C. Battery

The battery part consisted of a battery and BMS. The BMS consisted of a PCB, an MCU, and passive elements. The design of the battery unit has already been commercialized under the condition of a single input (sufficient for charging power), but it is difficult to apply the existing technology to the power generated by the coil unit of this research and development project. After passing through the filtering unit, the power generated in the coil unit and delivered to the battery unit is extremely small. Multiple coil units could be used in a switchboard, all feeding a single battery unit, resulting in a multi-input situation with extremely small amounts of power in the battery unit. Battery management system (BMS) control technology had to be developed to optimize these inputs. When charging a battery, the desired voltage must be kept constant to improve the lifespan or charging quality of the battery. Thus, the efficiency changes with the BMS design.

A circuit was required to use the filtered power to charge the battery. We developed a BMS that could protect the battery and circuit in the event of overheating, overvoltage, or overcurrent. The output from the battery was at a voltage level that could not be utilized by normal users. In order to secure a sufficient amount of power through multiple batteries, a system was developed that boosted the outputs of multiple batteries and minimized losses due to voltage level differences between batteries connected in parallel.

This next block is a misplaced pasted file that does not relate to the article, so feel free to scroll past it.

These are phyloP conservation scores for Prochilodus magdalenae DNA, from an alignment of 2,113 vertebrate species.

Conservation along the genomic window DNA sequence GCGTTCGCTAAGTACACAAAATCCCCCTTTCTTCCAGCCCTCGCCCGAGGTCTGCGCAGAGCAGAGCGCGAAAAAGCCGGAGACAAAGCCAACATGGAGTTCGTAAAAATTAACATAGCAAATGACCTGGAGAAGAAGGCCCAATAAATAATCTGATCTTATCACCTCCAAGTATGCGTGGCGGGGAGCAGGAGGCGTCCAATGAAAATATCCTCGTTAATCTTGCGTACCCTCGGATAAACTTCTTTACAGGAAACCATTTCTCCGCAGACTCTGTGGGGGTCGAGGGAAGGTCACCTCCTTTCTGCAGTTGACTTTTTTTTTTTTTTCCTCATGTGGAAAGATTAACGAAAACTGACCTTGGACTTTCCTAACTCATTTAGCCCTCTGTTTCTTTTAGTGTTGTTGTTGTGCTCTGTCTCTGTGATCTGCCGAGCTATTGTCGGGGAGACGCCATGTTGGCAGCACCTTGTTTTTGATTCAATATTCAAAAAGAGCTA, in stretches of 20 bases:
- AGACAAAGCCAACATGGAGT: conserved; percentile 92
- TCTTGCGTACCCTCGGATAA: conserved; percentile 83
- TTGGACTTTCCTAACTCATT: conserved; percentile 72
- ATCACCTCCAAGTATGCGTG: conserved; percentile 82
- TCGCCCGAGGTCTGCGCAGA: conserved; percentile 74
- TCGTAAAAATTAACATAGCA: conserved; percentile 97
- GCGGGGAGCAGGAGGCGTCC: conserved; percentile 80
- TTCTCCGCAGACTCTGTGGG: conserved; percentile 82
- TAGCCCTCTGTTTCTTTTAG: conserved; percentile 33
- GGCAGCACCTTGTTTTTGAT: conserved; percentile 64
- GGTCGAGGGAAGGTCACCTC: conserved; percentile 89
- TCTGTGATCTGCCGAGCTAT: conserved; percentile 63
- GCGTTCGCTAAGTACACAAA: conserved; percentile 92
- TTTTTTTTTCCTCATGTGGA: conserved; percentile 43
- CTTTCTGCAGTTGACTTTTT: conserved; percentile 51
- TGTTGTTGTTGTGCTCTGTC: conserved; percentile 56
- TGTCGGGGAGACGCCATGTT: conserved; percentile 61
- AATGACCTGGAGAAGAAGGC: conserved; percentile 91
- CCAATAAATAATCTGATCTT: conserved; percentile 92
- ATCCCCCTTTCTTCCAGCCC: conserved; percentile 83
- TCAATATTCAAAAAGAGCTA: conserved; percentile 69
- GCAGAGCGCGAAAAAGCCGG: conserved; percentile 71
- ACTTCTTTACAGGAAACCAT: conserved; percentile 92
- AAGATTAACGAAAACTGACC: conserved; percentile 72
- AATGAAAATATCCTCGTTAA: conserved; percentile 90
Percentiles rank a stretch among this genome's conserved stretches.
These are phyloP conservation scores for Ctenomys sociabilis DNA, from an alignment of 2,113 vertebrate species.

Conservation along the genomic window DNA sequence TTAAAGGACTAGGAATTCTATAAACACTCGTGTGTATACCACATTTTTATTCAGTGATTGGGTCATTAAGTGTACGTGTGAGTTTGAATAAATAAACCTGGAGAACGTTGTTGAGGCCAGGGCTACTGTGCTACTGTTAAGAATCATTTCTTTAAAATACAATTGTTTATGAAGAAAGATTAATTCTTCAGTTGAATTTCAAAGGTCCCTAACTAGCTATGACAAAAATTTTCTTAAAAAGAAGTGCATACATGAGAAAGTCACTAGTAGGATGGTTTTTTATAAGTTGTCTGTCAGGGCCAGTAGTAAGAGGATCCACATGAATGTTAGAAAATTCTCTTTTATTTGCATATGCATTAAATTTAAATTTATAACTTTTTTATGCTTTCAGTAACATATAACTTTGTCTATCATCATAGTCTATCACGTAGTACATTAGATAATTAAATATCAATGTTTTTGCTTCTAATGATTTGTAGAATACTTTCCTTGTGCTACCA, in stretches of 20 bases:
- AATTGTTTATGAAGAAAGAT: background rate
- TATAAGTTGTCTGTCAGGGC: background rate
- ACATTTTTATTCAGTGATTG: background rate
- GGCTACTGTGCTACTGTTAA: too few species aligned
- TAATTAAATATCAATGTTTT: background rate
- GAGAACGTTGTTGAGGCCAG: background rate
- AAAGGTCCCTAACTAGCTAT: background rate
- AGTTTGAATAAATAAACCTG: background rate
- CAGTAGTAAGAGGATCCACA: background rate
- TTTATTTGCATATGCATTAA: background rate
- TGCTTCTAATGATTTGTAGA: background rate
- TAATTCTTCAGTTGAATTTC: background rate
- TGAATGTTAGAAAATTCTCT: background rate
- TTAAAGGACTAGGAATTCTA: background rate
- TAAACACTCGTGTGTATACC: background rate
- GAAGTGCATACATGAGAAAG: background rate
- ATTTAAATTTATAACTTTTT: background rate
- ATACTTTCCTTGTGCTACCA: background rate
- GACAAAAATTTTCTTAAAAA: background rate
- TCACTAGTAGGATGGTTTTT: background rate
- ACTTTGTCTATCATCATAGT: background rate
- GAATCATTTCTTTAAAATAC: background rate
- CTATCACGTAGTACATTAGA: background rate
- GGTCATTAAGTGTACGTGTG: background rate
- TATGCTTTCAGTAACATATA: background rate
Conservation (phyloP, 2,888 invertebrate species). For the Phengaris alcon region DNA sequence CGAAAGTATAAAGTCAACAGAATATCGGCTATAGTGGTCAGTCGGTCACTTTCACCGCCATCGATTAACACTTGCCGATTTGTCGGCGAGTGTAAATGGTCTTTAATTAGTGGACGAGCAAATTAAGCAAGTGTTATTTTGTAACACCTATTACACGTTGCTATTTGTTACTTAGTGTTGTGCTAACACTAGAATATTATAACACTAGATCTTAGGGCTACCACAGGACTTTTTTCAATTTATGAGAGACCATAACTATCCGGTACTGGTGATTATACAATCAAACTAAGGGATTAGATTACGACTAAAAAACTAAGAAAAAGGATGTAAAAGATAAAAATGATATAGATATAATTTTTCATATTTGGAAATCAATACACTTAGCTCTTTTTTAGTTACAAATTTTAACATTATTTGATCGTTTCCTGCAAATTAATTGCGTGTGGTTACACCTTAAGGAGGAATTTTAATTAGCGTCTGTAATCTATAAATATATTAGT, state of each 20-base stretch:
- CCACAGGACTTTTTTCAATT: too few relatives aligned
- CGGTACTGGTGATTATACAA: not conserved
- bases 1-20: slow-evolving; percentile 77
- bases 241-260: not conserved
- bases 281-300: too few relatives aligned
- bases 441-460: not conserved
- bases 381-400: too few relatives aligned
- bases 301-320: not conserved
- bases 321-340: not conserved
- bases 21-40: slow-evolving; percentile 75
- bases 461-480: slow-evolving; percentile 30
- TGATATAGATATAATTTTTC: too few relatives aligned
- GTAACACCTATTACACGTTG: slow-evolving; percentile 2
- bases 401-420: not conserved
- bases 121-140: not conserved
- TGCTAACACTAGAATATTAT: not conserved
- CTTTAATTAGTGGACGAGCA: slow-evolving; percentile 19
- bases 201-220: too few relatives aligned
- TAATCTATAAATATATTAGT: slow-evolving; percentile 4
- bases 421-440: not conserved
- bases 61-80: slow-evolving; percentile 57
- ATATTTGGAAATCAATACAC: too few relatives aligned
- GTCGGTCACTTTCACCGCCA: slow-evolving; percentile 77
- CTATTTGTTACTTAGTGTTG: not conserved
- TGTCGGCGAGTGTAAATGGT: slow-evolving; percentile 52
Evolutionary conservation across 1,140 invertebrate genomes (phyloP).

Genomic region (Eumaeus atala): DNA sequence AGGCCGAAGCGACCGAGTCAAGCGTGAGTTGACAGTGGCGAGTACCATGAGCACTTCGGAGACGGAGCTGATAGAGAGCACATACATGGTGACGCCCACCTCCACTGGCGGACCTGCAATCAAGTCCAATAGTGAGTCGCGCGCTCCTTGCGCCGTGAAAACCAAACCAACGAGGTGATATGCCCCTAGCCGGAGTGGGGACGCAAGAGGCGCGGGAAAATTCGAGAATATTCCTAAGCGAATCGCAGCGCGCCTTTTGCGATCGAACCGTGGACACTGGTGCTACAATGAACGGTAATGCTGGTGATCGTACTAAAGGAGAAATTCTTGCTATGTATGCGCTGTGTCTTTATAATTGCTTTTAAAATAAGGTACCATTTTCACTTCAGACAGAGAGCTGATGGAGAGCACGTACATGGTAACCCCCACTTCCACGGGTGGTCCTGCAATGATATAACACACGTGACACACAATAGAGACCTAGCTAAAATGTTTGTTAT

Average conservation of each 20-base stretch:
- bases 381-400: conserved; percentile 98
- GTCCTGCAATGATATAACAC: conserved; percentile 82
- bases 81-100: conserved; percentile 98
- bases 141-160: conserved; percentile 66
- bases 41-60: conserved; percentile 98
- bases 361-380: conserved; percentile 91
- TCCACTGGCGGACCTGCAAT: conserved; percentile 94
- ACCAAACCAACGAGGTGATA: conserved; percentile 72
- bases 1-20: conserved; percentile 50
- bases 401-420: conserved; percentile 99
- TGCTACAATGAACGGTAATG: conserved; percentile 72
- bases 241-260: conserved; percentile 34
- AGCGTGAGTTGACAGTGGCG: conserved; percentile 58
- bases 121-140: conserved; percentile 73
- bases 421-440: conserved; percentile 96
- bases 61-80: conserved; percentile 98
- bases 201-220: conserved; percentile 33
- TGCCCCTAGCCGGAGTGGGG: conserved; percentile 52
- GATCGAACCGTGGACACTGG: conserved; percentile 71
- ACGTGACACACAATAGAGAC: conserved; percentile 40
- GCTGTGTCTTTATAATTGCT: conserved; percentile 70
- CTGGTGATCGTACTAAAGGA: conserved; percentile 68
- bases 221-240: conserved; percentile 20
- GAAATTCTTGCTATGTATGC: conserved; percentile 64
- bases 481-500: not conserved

D. Test Results

A prototype was installed in a switchboard to conduct tests on the output, battery storage, and output boosting of multiple batteries. The voltage, current, and power were measured using an oscilloscope and a digital multi-meter.

The tests were conducted using a coil with 13,000 turns, bus current of 600 A, reference voltage of 5 VDC, current of 129.3-132.2 mA, and power of 646.5-661.9 mW. The power conversion ratio of the core used to generate energy by harvesting the magnetic field generated by the switchboard busbar was converted into a value per 1 A of bus current, and an output of 1.08-1.01 mW was measured.

In this study, we developed a conversion core that produces electric energy by utilizing the magnetic field that is discarded without being used in a switchboard. For efficient power reproduction, a ferrite core was designed to collect the magnetic field, and the most suitable type of wire and number of turns for the core were determined. The magnetic field was analyzed using a 3D simulation, and numerous lowpower multi-input filtering circuits were designed. The power conversion ratio of the core that was used to generate energy by harvesting the magnetic field generated by a busbar in a switchboard was converted into a value per 1 A of bus current, and an output of 1.08-1.01 mW was measured. Supplying this technology to the market through commercialization is expected to greatly assist in disseminating energy harvesting, which has not yet spread widely to the general public. The micro-power multi-input processing part will be more useful when the energy harvesting market spreads in the future.

Fig. 1.Transformation core.
Fig. 2.Transformation-core 3D simulation.